Balloon is, well, up in the air over its future

Kids' museum may move, Hi-Flyer awaits invitation

August 01, 2002|By June Arney | June Arney,SUN STAFF

If the struggling children's museum at Port Discovery moves to the Columbus Center, the operator of the nearby tourism balloon hopes to go with it.

But no one has invited the attraction to make the journey across Pratt Street to the space previously occupied by the failed Hall of Exploration. Its operator is not even certain that the Hi-Flyer balloon would fit.

"We'd like to remain with Port Discovery," said Lee Raskin, developer of the Hi-Flyer, which is operated by Sky High of Maryland LLC. "We've had a great partnership. But if it doesn't fit, then we'd like to remain at our present site and hopefully remain part of Power Plant Live."

David Cordish, the developer of Power Plant Live who is bidding against the city's school system for the children's museum current space, has talked with him about the balloon remaining at its current site, Raskin said. A similar balloon attraction operates at Cordish's Rainbow Center project on the New York side of Niagara Falls.

But no Port Discovery officials have approached him about moving with them, Raskin said yesterday.

In an interview last week, Douglas L. Becker, chairman and chief executive of Sylvan Learning Systems Inc. and chairman of the Port Discovery board, said he thought the balloon would fit and was optimistic that it would move. He was traveling internationally yesterday and could not be reached for comment.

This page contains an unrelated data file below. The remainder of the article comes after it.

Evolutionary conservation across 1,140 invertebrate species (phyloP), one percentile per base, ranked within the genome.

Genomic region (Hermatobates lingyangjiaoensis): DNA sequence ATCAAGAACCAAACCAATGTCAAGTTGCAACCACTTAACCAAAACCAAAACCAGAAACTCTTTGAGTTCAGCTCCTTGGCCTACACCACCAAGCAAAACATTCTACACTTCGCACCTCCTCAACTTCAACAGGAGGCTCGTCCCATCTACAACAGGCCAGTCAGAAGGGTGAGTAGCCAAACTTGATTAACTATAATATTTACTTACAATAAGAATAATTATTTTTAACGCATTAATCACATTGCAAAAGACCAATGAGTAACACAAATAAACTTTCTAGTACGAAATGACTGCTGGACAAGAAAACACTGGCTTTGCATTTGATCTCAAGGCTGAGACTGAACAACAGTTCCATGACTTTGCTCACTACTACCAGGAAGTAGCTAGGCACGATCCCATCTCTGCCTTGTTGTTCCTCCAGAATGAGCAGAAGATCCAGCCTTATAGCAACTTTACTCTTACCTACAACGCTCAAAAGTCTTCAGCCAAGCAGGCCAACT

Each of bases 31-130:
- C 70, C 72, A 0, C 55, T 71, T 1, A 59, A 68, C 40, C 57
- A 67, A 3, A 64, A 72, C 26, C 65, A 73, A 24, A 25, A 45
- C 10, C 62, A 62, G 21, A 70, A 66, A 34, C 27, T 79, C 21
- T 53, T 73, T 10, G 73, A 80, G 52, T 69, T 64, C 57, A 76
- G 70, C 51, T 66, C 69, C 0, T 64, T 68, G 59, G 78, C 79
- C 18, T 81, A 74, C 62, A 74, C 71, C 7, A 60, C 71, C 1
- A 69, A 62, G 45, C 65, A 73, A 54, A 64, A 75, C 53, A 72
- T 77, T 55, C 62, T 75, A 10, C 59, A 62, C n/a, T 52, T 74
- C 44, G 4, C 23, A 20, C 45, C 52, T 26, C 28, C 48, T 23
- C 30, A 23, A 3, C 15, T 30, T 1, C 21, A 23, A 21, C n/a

Raskin estimated that it would cost about $500,000 to move the balloon and said a benefactor would be needed. The costs would include removing and then reinstalling concrete at the base of the balloon, which is tethered to the ground by a steel cable.

A 10-ton winch lets the cable in and out, enabling the helium-filled balloon to rise and return to the ground.

The Abell Foundation currently guarantees the mortgage on the balloon. It's too early to say whether the foundation would be willing to play a financial role were the balloon to move, Robert C. Embry Jr., president of the Abell Foundation, said yesterday.

If Port Discovery were to close, the Hi-Flyer would be without foot traffic from museum visitors and without an entity to market its tickets - a job Port Discovery now does.

The balloon, which launched in July last year, has given about 30,000 rides since opening, Raskin said. Ridership is below projections because of a short season last year and curtailed hours this year.

The balloon operates Sundays from noon to 5 p.m., Mondays through Wednesdays from 11:30 a.m. to 8 p.m., and Thursdays through Saturdays from 11:30 a.m. to 10 p.m.

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